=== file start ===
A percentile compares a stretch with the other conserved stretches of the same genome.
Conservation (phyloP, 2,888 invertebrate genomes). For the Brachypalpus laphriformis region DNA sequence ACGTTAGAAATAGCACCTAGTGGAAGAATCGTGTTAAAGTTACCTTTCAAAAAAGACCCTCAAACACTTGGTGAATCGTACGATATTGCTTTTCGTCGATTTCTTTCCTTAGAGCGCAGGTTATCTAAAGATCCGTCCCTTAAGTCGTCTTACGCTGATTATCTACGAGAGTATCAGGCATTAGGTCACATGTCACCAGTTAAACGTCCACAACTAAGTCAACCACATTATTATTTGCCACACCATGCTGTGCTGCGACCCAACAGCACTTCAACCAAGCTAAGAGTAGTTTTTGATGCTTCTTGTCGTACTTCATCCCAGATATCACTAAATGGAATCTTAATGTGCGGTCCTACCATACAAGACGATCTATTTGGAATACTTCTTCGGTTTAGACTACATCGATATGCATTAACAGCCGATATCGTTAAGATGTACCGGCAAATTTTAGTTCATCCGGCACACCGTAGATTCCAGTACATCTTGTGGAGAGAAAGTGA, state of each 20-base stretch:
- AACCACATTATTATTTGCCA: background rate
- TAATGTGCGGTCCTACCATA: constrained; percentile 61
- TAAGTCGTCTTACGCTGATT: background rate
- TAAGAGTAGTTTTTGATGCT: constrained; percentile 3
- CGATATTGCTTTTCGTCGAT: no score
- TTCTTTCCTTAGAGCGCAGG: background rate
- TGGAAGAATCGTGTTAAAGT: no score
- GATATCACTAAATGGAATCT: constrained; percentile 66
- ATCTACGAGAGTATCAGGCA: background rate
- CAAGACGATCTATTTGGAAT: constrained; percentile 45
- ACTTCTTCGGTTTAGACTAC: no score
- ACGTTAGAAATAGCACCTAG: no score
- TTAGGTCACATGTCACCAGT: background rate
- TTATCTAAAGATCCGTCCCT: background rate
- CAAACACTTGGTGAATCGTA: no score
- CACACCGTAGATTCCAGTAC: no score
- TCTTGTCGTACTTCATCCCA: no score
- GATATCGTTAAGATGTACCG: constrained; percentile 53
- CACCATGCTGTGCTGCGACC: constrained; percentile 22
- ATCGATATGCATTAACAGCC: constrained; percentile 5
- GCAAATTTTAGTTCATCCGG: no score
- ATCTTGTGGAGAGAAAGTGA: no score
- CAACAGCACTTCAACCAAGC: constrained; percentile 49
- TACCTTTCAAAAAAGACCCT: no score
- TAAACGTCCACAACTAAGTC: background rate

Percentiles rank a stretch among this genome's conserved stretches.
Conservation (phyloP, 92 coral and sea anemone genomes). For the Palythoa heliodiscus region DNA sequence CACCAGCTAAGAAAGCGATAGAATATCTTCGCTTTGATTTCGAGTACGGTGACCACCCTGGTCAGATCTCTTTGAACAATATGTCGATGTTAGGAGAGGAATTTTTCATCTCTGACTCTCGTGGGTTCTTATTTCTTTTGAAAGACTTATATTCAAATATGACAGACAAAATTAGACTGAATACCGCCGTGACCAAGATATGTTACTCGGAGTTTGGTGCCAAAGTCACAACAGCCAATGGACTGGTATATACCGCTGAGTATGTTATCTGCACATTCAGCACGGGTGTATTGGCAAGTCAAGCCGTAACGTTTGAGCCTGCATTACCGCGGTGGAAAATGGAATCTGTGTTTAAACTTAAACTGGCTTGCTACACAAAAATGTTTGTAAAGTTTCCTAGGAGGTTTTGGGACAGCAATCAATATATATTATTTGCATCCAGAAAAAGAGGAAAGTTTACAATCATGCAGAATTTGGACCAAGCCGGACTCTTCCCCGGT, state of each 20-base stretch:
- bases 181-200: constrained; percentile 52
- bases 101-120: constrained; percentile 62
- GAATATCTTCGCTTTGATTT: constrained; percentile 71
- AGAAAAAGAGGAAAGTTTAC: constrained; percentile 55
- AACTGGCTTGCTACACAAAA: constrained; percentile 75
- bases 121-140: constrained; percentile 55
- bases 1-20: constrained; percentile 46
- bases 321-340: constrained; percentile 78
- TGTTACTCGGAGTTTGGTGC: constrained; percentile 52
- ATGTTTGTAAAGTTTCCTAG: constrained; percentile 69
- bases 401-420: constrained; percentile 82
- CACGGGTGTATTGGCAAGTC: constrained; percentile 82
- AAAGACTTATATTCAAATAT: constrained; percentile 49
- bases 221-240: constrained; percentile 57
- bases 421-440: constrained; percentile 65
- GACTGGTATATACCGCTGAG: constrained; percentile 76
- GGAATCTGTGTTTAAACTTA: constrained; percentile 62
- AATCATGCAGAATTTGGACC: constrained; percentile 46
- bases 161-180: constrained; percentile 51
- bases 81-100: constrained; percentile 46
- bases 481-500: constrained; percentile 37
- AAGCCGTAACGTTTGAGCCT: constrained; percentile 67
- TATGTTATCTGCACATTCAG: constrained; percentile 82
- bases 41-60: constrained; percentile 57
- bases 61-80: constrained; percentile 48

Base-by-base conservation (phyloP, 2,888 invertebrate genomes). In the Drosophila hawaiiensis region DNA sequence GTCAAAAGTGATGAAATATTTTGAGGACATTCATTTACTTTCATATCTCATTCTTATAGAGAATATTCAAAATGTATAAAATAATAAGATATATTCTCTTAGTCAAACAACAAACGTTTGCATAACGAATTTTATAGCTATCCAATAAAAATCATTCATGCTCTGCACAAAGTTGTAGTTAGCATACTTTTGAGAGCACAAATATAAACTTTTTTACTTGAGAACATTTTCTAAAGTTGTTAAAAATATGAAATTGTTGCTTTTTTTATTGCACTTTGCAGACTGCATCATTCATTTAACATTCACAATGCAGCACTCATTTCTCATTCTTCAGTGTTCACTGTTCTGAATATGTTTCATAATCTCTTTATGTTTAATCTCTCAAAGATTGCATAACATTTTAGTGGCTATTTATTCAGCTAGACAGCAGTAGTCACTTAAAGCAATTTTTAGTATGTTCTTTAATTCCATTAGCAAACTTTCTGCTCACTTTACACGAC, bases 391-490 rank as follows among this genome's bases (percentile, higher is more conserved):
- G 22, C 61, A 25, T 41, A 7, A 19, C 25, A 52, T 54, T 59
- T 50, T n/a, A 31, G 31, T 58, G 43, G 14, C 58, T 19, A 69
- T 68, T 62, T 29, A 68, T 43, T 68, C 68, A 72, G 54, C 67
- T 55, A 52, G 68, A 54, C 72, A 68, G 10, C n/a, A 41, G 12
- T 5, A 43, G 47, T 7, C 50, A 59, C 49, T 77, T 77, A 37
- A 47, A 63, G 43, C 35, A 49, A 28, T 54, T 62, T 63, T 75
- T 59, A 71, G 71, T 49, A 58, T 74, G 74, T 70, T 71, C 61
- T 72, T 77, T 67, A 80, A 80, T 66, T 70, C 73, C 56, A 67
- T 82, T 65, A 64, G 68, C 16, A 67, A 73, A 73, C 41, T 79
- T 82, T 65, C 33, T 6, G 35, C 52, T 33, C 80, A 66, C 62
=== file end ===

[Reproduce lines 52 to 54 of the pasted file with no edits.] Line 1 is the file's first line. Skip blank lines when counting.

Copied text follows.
- TATGTTATCTGCACATTCAG: constrained; percentile 82
- bases 41-60: constrained; percentile 57
- bases 61-80: constrained; percentile 48